As the human population increases, more urban development increases and is taking over important bushland, necessary for not only the survival of ecological communities and the wildlife it provides for but also our health and well-being too. This is because nature provides us with healthy environments by purifying our water, provides us with food, stabilizes our climate, protects us from flooding, and provides pollination services for agriculture and human nutrition, among others.
Nature provides for us physically, but what about mentally?
This is an exciting concept that has been researched a lot over the past few decades, and these studies have come to find that there is indeed a relationship between having regular nature exposure and an improvement in our mental health.
In recent decades there have been a lot of studies done on the relationship between nature-contact and our mental health. What has been found, from cross-sectional and longitudinal research is that being in regular contact with green and/or blue spaces (aquatic or marine environments) can be in part, correlated with improved psychological well-being and reduced psychological/stress impacts. This can be in the form of sounds or images too such as rain, birds, or trees in the wind for example (P. Dadvand, X. Bartoll, X. Basagaña et al., 2019).
The evidence found in these studies that link nature exposure to psychological well-being is an increased level of positivity, more happiness, positive social interactions, cohesion, more purpose in life, manageability of life tasks and a decrease in mental distress (P. Dadvand, X. Bartoll, X. Basagaña et al., 2019).
What is even more interesting is that in addition to longitudinal studies, nature exposure has been shown to improve other cognitive functions such as memory and attention, impulse inhibition, imagination and creativity, improved sleep and less stress. These last two functions are associated with mental health issues, and so we can suggest that nature exposure does play a role in reducing mental health symptoms (Bratman, G, Anderson, C, B, Berman, et al., 2013).
What Can We Grasp From This?
As we can see from the results of these studies, being in regular, close contact with nature, in a variety of settings (parks, nature reserves, street tree’s, beach), plays a significant role in improving your well-being. However, this study does mention that having close nature contact isn’t the only solution, as other factors can contribute significantly to your mental health such as your social life, finances, relationships, trauma and health, among others.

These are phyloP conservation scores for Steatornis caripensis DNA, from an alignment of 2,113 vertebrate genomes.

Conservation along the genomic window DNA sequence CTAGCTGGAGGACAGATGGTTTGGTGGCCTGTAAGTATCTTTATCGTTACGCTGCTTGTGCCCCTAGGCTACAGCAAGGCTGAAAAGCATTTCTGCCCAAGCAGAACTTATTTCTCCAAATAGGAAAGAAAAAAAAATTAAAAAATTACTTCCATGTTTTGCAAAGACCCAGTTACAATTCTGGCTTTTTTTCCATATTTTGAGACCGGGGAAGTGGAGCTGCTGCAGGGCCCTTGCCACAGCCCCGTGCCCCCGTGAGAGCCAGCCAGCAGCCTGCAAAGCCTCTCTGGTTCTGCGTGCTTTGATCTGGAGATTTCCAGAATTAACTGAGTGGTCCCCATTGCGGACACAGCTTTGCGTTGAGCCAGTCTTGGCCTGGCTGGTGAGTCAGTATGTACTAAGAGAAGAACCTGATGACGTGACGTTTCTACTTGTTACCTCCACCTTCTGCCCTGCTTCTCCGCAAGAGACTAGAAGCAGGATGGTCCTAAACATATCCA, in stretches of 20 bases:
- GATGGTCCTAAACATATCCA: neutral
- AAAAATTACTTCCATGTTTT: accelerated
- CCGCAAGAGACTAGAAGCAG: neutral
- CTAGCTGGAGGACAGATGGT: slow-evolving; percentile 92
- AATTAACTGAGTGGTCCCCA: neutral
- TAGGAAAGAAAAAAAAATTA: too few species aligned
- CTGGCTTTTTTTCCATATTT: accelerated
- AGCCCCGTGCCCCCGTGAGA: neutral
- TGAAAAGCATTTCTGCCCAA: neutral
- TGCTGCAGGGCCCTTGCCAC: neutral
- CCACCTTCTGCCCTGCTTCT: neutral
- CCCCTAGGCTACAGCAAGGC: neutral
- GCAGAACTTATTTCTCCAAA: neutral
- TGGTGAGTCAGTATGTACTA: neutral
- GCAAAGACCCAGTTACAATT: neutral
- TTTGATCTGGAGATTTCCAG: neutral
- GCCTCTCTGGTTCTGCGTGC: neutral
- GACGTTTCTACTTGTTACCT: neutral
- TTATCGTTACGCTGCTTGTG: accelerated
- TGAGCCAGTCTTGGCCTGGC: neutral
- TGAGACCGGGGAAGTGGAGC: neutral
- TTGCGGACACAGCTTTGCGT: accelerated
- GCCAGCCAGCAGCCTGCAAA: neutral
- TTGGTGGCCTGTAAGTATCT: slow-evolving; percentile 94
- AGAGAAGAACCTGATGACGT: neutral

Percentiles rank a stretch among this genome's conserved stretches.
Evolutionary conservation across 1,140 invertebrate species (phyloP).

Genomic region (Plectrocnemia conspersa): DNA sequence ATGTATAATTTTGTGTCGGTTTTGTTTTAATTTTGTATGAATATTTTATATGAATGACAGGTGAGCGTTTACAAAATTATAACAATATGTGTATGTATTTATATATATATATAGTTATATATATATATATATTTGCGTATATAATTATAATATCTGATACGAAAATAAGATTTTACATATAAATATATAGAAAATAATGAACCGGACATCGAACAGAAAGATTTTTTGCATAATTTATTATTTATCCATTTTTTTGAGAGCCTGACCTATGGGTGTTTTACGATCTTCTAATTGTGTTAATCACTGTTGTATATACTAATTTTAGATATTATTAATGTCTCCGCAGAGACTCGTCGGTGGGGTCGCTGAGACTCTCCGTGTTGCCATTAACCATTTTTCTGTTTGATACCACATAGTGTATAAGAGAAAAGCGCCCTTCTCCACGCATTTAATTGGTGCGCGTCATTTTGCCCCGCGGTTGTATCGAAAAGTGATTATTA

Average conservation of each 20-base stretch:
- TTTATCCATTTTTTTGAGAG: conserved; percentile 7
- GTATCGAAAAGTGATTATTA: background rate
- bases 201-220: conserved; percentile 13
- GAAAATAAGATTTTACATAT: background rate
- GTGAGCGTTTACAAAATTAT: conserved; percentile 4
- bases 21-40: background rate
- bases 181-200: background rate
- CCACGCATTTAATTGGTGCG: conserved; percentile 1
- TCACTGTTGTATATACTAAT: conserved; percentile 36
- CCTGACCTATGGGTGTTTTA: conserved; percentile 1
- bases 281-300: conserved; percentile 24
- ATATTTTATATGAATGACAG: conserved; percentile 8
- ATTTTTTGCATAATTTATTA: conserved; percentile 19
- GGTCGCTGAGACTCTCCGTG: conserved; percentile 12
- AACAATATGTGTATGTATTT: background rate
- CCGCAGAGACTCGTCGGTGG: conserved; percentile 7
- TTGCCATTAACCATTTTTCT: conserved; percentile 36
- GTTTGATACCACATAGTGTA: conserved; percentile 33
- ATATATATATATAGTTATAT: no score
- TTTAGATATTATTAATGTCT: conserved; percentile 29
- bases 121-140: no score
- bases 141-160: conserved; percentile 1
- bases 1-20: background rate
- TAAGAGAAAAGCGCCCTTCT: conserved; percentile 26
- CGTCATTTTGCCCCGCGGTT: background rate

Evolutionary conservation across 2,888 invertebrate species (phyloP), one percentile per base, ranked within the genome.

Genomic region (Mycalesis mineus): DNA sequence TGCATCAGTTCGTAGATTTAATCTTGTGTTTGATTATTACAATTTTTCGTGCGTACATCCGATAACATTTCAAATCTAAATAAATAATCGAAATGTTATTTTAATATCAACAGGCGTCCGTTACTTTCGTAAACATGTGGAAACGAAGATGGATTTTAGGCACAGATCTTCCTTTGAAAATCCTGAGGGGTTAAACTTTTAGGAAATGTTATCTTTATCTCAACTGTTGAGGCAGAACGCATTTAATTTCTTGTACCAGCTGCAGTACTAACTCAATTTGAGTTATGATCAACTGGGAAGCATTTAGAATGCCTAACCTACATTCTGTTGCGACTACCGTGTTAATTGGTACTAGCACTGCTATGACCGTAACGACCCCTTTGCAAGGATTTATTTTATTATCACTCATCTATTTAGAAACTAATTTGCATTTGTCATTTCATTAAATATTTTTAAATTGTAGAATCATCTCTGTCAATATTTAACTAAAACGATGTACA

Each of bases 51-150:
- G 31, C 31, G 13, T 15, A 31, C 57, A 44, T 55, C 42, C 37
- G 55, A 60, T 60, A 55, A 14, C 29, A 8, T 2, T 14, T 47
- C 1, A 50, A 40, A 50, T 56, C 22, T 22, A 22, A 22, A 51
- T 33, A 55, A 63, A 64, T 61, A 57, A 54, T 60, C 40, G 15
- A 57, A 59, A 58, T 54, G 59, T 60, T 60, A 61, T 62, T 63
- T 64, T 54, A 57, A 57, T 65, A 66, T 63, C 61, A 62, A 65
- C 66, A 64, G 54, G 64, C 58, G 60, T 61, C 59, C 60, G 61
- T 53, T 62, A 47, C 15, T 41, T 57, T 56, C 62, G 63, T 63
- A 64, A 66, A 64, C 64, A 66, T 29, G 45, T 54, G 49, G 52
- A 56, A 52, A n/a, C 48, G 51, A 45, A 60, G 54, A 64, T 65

Overall, these studies help us understand just how important being around nature is, especially to our technologically advanced generation, where we are on our screens more and are less inclined to go outside. On top of that, majority of the Australian population lives in cities or in highly urbanized areas where there is less access to green spaces.
Therefore, we need to prioritize this need by making decisions that incorporate nature into our lives. This can be in the process of deciding where to live, the activities you choose to do; where you go on your holidays or weekends; who you vote for in local or state government to promote more green spaces in your community and to look after our local bushland; or whether you want to join community groups that spend time in nature. The options are there!
The services nature provides for us are pretty important to our overall functioning and well-being so it begs us the question as to why we don’t look after our environment as much we should?
If you do feel this way and want to be in nature more often and perhaps even want to help it survive and flourish, there are various ways you can get on board!
One of them is by joining a community group such as a Landcare or Bushcare group, which would be organised and advertised by your local council.
Check out their website to see what they offer!
The Fred Caterson Landcare Group
At CHEN, we have formed a Landcare group within the Hills Shire to bring people together and to help their local bushland and the waterways that reside in them. We do this by partaking in bush regeneration activities that support the regeneration of native plant species; we partake in citizen science such as water quality testing at the Cattai creek; and we do fun but educational activities together such as Yoga in Nature (like in the image above), Bush food days and Tea-leaf making!
Bratman, G, Anderson, C, B, Berman, M, G, Cochran, B, Vries, S, Flanders, J, Folke, C, Frumkin, H, Gross, J, J, Hartig, T, Kahn, P, H, Kuo, M, Lawler, J, J, Levin, P, S, Lindahl, T, Meyer- Lindeberg, A, Mitchell, R, Ouyang, Z, Roe, J, Scarlett, L, Smith, J, R, Bosch, M, Wheeler, B, W, White, M, P, Zheng, H and Daily, G, C, 2013 ‘Nature and Mental Health: An ecosystem service perspective’, Science Advances, vol. 5, no. 7, DOI: 10.1126/sciadv.aax0903
Dadvand, X. Bartoll, X. Basagaña, A. Dalmau-Bueno, D. Martinez, A. Ambros, M. Cirach, M. Triguero-Mas, M. Gascon, C. Borrell, M. J. Nieuwenhuijsen, 2019, ‘Green spaces and general health: Roles of mental health status, social support, and physical activity’, Environ. Int. 91, 161–167
P. White, I. Alcock, B. W. Wheeler, M. H. Depledge, 2013, ‘Would you be happier living in a greener urban area? A fixed-effects analysis of panel data’, Psychol. Sci. 24, 920–928